A carbon tax is a tax on the carbon content of fuels — effectively a tax on the carbon dioxide emissions from burning fossil fuels. Thus, carbon tax is shorthand for carbon dioxide tax or CO2 tax.
Carbon and hydrogen atoms are the essence of every fossil fuel — coal, oil and gas. The bond between carbon and hydrogen atoms is the primary source of the heat released in fuel combustion. In efficient combustion, all carbon atoms are converted to CO2. Carbon dioxide, an otherwise non-lethal and innocuous gas, rises in the atmosphere and remains resident there, trapping heat re-radiated from Earth’s surface and causing global warming and other harmful climate change. In contrast, non-combustion energy sources — wind, sunlight, falling water, atomic fission — do not convert carbon to carbon dioxide. Accordingly, a carbon tax (or CO2 tax) is effectively a tax on the use of fossil fuels, and only fossil fuels.
The carbon content of every form of fossil fuel, from anthracite to lignite coal, from residual oil to natural gas, is precisely known. So is the amount of CO2 released into the atmosphere when the fuel is burned. A carbon tax thus presents few if any problems of documentation or measurement. As discussed here, administering a carbon tax should be simple; utilizing existing tax collection mechanisms, the tax would be paid far “upstream,” i.e., at the point where fuels are extracted from the Earth and put into the stream of commerce, or imported into the U.S. Fuel suppliers and processors would pass along the cost of the tax to the extent that market conditions allow.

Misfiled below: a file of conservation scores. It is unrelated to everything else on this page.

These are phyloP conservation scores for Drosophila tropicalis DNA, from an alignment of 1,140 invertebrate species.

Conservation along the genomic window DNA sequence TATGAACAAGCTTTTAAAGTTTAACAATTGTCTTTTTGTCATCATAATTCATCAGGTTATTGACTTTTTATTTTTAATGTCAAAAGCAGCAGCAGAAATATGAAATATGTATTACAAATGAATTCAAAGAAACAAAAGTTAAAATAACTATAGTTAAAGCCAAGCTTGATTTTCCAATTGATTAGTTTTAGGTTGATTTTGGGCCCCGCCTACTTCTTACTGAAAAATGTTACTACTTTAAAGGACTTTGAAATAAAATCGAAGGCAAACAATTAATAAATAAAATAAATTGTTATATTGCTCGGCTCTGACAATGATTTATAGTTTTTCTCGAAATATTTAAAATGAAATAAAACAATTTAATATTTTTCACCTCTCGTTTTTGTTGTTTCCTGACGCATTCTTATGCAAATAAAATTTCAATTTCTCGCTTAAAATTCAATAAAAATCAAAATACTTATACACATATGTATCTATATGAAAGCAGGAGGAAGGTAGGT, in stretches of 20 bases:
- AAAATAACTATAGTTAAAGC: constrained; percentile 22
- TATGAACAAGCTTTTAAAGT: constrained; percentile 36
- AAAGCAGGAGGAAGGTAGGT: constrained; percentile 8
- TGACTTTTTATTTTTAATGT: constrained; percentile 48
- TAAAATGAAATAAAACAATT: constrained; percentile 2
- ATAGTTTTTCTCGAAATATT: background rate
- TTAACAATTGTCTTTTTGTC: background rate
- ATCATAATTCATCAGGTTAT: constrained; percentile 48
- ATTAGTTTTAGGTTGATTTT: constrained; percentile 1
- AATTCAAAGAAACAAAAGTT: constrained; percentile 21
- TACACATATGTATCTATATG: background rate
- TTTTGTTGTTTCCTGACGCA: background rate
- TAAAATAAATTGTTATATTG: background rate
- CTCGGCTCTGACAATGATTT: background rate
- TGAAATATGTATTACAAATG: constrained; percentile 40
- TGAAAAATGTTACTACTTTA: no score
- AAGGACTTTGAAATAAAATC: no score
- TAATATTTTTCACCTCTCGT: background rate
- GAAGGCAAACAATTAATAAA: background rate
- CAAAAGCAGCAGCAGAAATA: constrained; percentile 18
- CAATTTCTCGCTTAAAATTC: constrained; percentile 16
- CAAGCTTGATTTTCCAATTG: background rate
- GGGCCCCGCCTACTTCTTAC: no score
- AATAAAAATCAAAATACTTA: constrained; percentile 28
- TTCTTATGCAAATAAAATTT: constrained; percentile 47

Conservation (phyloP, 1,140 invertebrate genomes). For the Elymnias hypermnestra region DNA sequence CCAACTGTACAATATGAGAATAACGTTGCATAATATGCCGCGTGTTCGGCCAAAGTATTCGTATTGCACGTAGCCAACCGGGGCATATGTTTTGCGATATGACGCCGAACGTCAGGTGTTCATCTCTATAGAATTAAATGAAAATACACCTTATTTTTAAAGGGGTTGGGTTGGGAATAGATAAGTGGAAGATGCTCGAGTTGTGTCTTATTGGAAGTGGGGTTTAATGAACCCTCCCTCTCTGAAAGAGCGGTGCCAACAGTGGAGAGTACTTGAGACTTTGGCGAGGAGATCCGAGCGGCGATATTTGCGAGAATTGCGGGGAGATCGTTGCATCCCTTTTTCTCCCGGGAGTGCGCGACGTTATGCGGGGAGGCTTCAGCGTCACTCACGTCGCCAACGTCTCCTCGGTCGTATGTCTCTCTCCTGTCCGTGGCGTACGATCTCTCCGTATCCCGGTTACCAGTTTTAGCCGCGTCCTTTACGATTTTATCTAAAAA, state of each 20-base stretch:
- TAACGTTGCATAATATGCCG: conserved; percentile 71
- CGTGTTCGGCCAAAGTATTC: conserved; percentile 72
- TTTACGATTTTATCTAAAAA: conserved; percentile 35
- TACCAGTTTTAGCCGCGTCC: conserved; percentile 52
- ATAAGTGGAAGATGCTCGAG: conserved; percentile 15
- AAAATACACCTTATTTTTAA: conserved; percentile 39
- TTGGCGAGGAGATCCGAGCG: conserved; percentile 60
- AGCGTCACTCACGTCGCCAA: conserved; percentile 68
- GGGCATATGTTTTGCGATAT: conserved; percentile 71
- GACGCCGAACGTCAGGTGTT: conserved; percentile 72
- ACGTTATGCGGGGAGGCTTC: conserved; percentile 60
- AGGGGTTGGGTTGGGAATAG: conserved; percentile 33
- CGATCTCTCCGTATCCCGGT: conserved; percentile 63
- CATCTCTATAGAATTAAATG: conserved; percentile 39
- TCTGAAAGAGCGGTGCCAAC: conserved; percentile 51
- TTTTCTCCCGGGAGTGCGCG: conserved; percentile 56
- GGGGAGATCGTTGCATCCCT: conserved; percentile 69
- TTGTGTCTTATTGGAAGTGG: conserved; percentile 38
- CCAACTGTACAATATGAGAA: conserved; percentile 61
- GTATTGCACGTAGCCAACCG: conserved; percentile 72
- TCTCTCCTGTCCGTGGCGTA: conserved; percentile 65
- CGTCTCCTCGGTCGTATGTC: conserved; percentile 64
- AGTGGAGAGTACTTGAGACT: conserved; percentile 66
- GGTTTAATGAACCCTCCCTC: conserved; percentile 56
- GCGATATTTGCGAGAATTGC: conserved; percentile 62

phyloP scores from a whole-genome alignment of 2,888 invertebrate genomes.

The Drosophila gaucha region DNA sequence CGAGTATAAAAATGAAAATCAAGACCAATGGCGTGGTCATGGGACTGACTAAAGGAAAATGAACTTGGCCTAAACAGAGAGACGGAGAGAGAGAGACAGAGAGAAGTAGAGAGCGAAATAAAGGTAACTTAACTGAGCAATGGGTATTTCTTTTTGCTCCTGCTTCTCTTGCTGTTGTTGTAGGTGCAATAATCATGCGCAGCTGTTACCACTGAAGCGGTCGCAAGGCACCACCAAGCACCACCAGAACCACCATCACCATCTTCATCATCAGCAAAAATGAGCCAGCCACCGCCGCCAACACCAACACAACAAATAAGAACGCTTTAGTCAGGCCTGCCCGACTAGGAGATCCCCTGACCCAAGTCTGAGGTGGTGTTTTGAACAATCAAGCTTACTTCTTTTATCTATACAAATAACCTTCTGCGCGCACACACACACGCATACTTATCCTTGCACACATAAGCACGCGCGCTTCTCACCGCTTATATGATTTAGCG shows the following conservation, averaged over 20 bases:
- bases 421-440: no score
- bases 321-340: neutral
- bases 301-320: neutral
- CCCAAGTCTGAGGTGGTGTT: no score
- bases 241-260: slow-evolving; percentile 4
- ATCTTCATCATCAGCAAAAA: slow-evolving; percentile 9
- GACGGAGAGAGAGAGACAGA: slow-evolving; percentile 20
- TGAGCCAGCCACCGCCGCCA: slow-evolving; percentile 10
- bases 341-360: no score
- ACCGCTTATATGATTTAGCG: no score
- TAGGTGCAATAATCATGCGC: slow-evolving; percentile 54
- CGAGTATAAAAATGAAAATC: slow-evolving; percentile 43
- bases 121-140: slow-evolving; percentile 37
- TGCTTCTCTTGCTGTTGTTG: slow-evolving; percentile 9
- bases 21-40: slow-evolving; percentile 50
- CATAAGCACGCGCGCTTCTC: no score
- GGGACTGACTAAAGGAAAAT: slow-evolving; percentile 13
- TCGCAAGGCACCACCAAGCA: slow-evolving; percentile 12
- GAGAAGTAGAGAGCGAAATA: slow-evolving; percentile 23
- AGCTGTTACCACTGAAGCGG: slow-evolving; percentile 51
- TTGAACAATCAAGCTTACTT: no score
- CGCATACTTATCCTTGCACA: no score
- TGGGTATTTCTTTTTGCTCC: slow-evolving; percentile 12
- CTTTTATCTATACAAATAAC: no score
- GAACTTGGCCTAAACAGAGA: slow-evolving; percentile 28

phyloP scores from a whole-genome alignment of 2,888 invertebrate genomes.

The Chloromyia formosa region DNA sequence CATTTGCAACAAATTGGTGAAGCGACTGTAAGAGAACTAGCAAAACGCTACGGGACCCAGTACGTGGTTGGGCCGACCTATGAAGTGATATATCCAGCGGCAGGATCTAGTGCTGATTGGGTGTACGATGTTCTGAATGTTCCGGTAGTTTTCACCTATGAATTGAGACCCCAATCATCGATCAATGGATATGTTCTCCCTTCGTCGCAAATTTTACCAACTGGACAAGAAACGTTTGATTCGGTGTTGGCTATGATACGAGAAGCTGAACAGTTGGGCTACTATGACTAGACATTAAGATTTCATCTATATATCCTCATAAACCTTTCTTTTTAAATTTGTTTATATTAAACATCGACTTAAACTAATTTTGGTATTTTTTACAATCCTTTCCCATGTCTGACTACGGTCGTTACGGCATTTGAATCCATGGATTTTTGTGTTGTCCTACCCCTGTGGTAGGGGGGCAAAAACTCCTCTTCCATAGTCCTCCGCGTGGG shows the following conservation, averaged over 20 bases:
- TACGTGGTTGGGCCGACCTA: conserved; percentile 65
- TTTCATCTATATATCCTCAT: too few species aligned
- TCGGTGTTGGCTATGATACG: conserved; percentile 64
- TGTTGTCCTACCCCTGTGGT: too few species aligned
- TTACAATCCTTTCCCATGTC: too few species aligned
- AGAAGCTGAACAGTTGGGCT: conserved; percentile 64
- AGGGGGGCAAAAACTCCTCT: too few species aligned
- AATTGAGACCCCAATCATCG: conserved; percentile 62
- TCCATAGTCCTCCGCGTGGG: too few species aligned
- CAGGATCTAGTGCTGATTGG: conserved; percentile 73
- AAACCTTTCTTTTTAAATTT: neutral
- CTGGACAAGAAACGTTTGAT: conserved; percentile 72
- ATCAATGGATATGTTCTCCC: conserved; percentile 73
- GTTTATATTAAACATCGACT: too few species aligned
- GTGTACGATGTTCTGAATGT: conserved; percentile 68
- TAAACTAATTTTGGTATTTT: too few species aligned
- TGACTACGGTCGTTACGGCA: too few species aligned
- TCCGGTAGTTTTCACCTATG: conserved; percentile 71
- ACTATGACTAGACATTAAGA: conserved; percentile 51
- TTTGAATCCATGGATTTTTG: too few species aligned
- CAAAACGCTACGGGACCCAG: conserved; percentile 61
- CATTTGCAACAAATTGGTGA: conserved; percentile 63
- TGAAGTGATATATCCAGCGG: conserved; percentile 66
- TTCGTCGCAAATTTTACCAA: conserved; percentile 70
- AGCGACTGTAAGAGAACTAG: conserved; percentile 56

Per unit of energy (or Btu), natural gas emits the least CO2 of any fossil fuel when burned, and coal the most, with petroleum (oil) products such as gasoline occupying the middle range. Generally, a Btu from coal produces 30% more carbon dioxide than a Btu from oil, and 80% more than from natural gas (methane). A carbon tax would obey these proportions, taxing coal somewhat more heavily than petroleum products, and much more than natural gas.
To the extent carbon is included in a manufactured product such as plastic, but is not burned, that carbon will not be taxed. Similarly, to the extent the carbon used to produce energy is permanently sequestered rather than released into the atmosphere, that carbon will not be taxed or a tax credit will be provided.
Only a few jurisdictions in the world tax carbon. (See this page). Nevertheless, a large and growing number of economists, policy-makers and concerned citizens regard stiff carbon taxes as essential for creating the broad incentives needed to combat the climate crisis that gravely threatens civilization. See Supporters page.
The rationale for a carbon tax is simple: the levels of CO2 already in the Earth’s atmosphere and being added daily are destabilizing established climate patterns and threatening the ecosystems on which we and other living beings depend. Very large and rapid reductions in the United States’ and other nations’ carbon emissions are essential to avoid runaway climate destabilization and avert resulting severe weather events, inundation of coastal areas, spread of diseases, failure of agriculture and water supply, infrastructure destruction, forced migrations, political upheavals and international conflict.